To investigate gene(s) responsible for dormant cancer stem cells enriched in the CD274low fraction of cholangiocarcinoma cells, we screened genes differentially expressed between CD274-knockdown and control RBE cholangiocarcinoma cells. Several genes including BEX2 were significantly up-regulated in the CD274-knockdown cells (Fig. 1A) and we therefore, focused on BEX2 because of the attenuation of tumorigenicity by knock down using shRNA (Fig. 1B). To confirm that BEX2 and CD274 are mutually exclusive in their expression, we tested BEX2 and CD274 protein expression by western blot or flow cytometry using 16 cell lines derived from various cancers, including cholangiocarcinoma, hepatocellular carcinoma, gastric cancer, lung cancer, and glioma. Similar to the RBE cell line, in the cholangiocarcinoma cell line HuCCT1, BEX2 or CD274 expression was mutually exclusive (Fig. 1C). In a gene expression database (Gene Expression Omnibus, GDS970), BEX2 is expressed in murine hepatoblasts and downregulated in mature bile ducts (Fig. 1D), suggesting that BEX2 is involved in liver stem cell function.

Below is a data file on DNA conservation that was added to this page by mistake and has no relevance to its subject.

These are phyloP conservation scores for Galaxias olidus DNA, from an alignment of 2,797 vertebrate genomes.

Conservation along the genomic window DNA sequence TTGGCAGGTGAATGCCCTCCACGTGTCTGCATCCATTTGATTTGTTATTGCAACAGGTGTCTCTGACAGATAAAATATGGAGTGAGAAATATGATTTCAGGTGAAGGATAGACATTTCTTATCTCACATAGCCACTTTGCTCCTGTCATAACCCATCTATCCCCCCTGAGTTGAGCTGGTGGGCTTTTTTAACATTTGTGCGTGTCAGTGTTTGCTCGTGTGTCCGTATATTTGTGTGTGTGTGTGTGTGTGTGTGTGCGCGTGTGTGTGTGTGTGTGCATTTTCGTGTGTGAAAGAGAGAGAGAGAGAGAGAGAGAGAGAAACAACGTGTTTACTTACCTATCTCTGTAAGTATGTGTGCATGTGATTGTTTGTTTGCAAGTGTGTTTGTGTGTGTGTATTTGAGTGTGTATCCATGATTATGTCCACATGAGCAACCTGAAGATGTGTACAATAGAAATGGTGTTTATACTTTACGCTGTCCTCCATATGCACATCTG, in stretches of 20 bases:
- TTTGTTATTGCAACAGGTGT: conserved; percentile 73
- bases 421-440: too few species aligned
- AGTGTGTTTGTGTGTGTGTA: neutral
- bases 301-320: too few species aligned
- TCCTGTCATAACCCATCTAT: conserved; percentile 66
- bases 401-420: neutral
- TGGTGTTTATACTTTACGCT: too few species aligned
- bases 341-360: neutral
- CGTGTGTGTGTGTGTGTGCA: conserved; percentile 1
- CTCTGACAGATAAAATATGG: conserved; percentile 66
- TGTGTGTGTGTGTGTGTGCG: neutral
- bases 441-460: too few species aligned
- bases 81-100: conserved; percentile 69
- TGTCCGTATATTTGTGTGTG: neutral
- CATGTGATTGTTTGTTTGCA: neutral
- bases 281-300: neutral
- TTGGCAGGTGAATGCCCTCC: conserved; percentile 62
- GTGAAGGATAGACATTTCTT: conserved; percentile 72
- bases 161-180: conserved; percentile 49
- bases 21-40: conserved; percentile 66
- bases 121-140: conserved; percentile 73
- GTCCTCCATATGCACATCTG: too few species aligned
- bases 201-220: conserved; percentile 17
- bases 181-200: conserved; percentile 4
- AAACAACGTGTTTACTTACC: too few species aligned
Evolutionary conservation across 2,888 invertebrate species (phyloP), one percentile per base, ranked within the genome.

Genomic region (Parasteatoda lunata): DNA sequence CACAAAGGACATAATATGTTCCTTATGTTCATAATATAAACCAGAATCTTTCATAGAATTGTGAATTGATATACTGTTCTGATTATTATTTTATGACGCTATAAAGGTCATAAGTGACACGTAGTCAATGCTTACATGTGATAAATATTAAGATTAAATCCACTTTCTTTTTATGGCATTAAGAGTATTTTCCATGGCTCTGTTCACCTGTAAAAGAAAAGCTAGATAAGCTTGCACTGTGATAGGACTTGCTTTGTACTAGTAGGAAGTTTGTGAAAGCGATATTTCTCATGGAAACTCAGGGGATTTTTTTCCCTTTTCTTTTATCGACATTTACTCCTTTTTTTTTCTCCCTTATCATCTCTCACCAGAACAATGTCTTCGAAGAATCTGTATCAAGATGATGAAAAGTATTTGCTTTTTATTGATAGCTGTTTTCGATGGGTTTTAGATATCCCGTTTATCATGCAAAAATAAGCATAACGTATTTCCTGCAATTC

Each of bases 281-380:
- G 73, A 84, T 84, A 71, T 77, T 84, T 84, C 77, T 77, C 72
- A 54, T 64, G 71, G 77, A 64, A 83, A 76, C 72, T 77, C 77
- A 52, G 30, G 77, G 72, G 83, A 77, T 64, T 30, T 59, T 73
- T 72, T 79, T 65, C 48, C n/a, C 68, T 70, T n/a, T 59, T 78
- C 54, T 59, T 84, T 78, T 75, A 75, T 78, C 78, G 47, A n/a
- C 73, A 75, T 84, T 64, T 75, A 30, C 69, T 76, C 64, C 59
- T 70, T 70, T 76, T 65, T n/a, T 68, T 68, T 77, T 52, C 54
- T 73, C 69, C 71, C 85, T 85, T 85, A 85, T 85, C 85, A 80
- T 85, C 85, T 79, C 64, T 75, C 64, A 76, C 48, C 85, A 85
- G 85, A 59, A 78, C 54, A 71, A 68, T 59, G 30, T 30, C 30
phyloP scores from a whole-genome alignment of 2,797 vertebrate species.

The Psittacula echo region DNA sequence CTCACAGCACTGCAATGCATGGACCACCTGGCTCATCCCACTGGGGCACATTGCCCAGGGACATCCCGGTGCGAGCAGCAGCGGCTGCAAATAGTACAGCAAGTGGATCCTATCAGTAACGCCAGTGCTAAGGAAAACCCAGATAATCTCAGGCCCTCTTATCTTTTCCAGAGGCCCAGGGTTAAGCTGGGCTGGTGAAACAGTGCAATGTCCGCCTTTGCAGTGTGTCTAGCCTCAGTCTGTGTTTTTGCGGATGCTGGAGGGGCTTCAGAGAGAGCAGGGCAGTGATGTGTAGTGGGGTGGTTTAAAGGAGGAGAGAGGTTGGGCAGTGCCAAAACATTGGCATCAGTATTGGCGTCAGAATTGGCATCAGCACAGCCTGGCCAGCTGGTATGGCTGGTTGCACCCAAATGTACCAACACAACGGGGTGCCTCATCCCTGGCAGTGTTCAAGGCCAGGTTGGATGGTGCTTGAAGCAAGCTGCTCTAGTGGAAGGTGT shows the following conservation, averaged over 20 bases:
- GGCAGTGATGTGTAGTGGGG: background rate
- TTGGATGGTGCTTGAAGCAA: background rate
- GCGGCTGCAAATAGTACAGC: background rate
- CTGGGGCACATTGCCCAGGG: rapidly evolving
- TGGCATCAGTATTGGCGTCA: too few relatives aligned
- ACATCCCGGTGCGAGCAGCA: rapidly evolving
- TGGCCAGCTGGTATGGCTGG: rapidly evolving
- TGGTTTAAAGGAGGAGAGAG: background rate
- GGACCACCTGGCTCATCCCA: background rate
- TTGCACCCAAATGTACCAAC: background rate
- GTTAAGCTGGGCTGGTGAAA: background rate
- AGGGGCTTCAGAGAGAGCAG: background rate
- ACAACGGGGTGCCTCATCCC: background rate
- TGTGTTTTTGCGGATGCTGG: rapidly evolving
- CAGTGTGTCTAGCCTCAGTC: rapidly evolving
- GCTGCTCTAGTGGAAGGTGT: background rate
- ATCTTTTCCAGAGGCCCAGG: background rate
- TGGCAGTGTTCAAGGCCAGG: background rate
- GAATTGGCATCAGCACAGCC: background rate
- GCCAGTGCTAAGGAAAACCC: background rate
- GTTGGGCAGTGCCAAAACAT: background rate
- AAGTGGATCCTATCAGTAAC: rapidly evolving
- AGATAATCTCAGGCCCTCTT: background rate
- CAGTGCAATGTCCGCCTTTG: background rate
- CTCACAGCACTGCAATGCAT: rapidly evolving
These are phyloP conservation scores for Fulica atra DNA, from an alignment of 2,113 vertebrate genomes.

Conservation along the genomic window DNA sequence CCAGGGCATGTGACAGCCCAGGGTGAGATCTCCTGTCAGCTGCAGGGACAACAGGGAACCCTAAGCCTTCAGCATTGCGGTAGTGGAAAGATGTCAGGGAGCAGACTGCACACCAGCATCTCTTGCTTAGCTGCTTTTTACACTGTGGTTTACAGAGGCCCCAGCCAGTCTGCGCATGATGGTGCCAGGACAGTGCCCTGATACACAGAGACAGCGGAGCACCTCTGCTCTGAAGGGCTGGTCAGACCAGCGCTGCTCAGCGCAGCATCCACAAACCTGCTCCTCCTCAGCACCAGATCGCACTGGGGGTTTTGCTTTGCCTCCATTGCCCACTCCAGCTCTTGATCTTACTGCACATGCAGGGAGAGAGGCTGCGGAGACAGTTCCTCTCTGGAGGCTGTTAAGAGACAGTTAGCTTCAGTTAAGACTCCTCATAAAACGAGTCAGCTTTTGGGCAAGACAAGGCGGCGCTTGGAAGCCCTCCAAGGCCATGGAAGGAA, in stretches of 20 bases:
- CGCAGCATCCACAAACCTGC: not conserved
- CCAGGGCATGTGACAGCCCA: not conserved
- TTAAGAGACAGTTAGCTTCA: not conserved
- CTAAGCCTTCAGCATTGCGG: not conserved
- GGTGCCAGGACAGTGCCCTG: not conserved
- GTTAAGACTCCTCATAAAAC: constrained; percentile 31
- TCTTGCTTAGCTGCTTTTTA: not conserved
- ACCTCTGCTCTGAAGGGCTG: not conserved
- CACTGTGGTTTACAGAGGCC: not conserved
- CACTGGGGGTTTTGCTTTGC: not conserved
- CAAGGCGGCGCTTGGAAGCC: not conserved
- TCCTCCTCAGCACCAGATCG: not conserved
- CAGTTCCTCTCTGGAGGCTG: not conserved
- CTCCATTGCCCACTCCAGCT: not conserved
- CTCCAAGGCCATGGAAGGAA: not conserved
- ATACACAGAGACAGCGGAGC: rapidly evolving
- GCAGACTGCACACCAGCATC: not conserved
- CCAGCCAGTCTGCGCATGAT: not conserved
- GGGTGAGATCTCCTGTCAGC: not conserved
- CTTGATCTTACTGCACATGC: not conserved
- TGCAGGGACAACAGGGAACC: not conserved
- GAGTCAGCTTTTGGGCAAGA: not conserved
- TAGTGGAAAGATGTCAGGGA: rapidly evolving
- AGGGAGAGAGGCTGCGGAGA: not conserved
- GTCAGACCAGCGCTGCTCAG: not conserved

To examine whether BEX2 is involved in cancer stem cell properties, we established two HuCCT1 BEX2-knockdown cell sublines, which expressed minimal BEX2 as indicated by real-time PCR and western blotting analysis (Supp Fig. 1A and B). The BEX2-knockdown HuCCT1 cells and control cells (cells expressing short hairpin RNA against luciferase) were examined for their tumorigenic activities in NOG mice. BEX2-knockdown line significantly suppressed HuCCT1 tumorigenicity (Fig. 1B and Supplemental Fig. 2A), although no difference was found between the BEX2-knockdown and control cells in in vitro cell proliferation (Fig. 1E). These results suggest that BEX2 is required for the tumorigenic activity of HuCCT1 cells. We then measured aldehyde dehydrogenase (ALDH) activity, which is known as a cancer stem cell marker, by using the ALDEFLUOR assay. BEX2-knockdown lines had lower ALDH activity than the control (Fig. 1F). We got the same results in RBE cell line (Supp. Fig. 3B). We also tested if the BEX2 knockdown lines had an altered gemcitabine sensitivity and found that the BEX2-knockdown cells were more sensitive to gemcitabine than the control cells (Fig. 1G). Given that one of the hallmarks of cancer stem cells is their dormant phase, we examined the cell cycle in BEX2-knockdown cell lines. We found that G0, defined by Ki67low and weak propidium iodide (PI) labeling, was decreased in the BEX2-knockdown cells compared to that in control cells (Fig. 1H). The same results were obtained using RBE cell line (Supp. Fig. 3C). Microarray analysis also showed that the BEX2-knockdown cells had altered cell cycle-related pathways (Table 1). Collectively, we conclude that BEX2 is potentially required for the maintenance of dormant cancer stem cells. To confirm this hypothesis, we investigated the phenotypes of dormant CSCs using BEX2-overexpressing cells (Fig. 2A). In an in vivo tumorigenicity assay, BEX2-overexpressing cells (HuCCT1-BEX2) had higher tumorigenic activity compared to empty vector-expressing cells (Fig. 2B), although in vitro proliferation was slightly decreased in BEX2-overexpresseion cells (Fig. 2C). ALDH activity also increased in the BEX2-overexpresseion cell line (Fig. 2D). Furthermore, the G0 phase increased in BEX2-overexpressing cells in starvation conditions (Fig. 2E). Based on these results, we hypothesized that BEX2 is critically involved in the G0 phase; therefore, we measured BEX2 expression in G0. When cells were sorted into G0 and other cell cycle phases, BEX2 was expressed predominantly in the G0 phase in HuCCT1 and RBE cell lines (Fig. 3A,B, and Supp. Fig. 3D). We also investigated the pattern of BEX2 protein expression using immunocytochemistry and found that BEX2 and the proliferation marker, Ki67, were expressed in 293 T-FlpIn-T-REx-Flag-BEX2 cells in a mutually exclusive manner (Fig. 3C). As HuCCT1 cells could proliferate but cannot develop heterogenous tissue in mice, we stained newly established cholangiocarcinoma-xenografted samples (CHOL4) with anti-BEX2 and anti-Ki67 antibody and got similar results (Fig. 3D). These data suggest that BEX2 plays important roles in the G0 phase of the cell cycle.